The presence of antibodies in a patient’s blood demonstrates an immune response to infection – no one is debating that point. What we don’t know yet is the level or the duration of immunity against reinfection that these antibodies provide. The science and research continues to progress each day, and clinical laboratories are working closely with researchers and public health experts to piece together the complete picture of this evolving virus.

The value of antibody tests for COVID-19 is significant. High-quality serologic testing can help determine the number of individuals who have been infected with SARS-CoV-2 and inform broader public health strategies.

Antibody testing also has a vital role in supporting ongoing development of vital COVID-19 treatments and vaccines, and preliminary reports indicate that convalescent plasma transfusions from patients who have tested positive for these antibodies are providing relief to some of the sickest patients.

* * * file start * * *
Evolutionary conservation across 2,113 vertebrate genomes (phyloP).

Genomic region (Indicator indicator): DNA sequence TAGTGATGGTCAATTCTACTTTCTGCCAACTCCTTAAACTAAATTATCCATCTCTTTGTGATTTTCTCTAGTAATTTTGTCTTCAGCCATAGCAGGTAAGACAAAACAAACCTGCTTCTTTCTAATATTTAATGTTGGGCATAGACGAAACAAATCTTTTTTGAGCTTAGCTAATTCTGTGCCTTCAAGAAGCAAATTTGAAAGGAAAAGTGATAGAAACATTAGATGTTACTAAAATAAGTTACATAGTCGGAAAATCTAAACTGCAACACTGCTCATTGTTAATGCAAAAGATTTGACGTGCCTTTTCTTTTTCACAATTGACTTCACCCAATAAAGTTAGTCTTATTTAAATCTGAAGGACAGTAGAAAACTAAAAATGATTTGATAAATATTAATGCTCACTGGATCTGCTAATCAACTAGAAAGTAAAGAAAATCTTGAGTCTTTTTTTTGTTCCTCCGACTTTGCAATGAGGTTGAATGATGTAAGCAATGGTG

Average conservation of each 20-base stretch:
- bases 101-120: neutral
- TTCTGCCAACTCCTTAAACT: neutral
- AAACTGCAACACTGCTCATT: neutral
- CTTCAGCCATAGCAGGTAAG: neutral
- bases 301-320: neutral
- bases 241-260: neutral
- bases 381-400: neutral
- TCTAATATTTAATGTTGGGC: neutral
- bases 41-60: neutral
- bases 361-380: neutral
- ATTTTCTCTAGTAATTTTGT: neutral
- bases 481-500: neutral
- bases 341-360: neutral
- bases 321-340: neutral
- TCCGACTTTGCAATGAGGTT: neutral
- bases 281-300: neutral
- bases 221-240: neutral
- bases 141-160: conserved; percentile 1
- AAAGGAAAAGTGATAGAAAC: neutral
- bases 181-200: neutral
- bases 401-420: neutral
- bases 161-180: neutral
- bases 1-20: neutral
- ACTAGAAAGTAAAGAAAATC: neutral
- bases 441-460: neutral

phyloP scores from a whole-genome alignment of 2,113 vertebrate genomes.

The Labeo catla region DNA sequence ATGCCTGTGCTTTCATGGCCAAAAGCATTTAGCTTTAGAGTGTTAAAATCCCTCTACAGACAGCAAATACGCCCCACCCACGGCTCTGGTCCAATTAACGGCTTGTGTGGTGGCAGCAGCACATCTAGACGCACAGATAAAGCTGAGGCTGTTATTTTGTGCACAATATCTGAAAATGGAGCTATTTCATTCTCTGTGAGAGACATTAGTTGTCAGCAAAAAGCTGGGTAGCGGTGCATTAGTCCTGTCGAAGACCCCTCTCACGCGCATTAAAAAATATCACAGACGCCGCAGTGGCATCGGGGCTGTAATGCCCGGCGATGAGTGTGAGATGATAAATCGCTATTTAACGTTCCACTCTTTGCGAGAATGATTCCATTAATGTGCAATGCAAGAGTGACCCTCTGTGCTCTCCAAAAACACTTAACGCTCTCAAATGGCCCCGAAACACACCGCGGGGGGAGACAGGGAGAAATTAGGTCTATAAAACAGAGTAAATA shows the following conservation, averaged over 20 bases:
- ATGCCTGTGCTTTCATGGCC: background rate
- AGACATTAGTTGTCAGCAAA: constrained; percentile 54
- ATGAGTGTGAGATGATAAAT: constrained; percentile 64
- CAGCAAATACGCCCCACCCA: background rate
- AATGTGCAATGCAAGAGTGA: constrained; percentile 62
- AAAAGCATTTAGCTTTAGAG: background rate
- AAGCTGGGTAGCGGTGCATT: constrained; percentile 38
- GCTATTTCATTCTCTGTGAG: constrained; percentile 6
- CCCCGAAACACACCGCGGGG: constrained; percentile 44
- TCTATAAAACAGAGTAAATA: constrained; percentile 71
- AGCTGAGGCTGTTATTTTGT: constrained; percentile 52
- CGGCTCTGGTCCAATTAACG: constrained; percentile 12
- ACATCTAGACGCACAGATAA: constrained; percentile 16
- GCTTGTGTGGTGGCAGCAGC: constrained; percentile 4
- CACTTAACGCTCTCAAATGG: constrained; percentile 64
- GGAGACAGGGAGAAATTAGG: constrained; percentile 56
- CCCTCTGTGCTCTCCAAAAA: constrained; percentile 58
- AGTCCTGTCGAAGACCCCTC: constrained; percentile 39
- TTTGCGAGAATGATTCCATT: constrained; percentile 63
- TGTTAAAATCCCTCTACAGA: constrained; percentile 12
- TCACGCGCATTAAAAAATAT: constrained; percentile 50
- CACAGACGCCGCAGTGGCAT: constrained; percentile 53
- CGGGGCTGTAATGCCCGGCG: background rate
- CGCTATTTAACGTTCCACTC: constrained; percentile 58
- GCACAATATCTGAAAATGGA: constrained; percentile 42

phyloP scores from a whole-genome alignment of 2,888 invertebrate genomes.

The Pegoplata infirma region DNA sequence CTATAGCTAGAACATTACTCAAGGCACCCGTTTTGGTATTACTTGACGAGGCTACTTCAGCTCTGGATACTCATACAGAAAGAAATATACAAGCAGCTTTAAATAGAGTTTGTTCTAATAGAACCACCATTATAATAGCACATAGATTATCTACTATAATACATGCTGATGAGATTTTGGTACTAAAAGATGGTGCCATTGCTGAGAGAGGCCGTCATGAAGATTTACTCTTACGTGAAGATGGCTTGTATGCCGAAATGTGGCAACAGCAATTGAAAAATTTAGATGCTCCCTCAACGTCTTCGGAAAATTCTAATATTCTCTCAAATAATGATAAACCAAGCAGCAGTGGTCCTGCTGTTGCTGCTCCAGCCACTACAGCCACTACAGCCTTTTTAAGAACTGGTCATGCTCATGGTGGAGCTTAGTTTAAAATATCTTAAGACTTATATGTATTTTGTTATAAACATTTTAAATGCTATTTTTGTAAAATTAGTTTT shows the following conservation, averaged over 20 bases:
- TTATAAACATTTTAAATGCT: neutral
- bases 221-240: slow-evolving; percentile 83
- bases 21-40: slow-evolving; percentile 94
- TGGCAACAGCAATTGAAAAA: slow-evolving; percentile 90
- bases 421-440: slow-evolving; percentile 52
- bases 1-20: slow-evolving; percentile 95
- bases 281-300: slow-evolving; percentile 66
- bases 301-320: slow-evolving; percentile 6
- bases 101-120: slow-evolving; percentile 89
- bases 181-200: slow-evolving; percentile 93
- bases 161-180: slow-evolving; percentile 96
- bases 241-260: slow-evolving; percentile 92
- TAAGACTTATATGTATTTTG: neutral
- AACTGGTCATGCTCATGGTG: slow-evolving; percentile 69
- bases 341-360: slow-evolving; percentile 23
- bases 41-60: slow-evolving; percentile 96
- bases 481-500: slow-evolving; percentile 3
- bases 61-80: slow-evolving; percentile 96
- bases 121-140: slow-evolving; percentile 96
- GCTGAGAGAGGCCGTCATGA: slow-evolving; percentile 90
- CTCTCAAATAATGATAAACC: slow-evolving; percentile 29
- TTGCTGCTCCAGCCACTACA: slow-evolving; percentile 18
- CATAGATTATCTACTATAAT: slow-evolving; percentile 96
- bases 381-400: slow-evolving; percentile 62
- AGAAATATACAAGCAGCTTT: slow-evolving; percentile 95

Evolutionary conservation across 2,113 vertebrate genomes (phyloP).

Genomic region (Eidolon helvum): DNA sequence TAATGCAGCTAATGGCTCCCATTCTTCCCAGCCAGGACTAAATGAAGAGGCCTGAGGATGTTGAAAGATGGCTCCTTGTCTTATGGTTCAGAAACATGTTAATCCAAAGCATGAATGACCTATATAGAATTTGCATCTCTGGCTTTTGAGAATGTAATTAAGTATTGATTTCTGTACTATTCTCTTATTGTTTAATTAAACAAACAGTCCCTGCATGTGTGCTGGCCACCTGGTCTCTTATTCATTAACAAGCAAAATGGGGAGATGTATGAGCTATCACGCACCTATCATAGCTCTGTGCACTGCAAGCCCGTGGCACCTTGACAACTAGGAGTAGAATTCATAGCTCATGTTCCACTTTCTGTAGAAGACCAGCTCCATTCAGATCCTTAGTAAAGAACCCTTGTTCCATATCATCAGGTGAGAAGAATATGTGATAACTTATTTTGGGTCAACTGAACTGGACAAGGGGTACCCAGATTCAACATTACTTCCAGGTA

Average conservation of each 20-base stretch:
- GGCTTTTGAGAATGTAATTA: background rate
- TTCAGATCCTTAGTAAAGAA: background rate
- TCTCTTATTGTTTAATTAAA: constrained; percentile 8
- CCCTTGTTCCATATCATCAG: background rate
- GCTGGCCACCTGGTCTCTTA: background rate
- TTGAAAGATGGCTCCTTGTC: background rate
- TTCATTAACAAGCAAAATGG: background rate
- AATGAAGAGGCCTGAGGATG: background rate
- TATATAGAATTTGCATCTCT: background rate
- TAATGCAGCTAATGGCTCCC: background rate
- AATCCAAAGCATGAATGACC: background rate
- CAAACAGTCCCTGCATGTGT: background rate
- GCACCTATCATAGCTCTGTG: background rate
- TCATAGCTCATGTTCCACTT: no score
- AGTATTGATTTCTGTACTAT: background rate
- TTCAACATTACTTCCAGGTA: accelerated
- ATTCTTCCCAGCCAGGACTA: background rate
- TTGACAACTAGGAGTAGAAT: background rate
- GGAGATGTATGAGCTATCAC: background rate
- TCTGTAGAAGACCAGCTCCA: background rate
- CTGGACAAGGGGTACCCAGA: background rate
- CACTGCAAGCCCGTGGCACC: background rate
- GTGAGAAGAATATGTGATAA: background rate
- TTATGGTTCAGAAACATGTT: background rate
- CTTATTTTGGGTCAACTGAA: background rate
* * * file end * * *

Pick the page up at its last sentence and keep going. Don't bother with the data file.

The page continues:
4. What is antigen testing and when is it used?

Patients may be most familiar with antigen testing as an initial diagnostic tool used at a hospital or doctor’s office to deliver rapid results for flu or strep throat. This test typically is performed at the point-of-care.

Antigen testing for COVID-19 can be used to quickly detect fragments of proteins found on or within the virus by testing samples collected from the nasal cavity. While antigen tests deliver rapid results, these tests are not as sensitive as molecular PCR tests, and as a result, the FDA has cautioned that “negative results from an antigen test may need to be confirmed with a PCR test prior to making treatment decisions or to prevent the possible spread of the virus due to a false negative.”

 

5. What does point-of-care testing mean?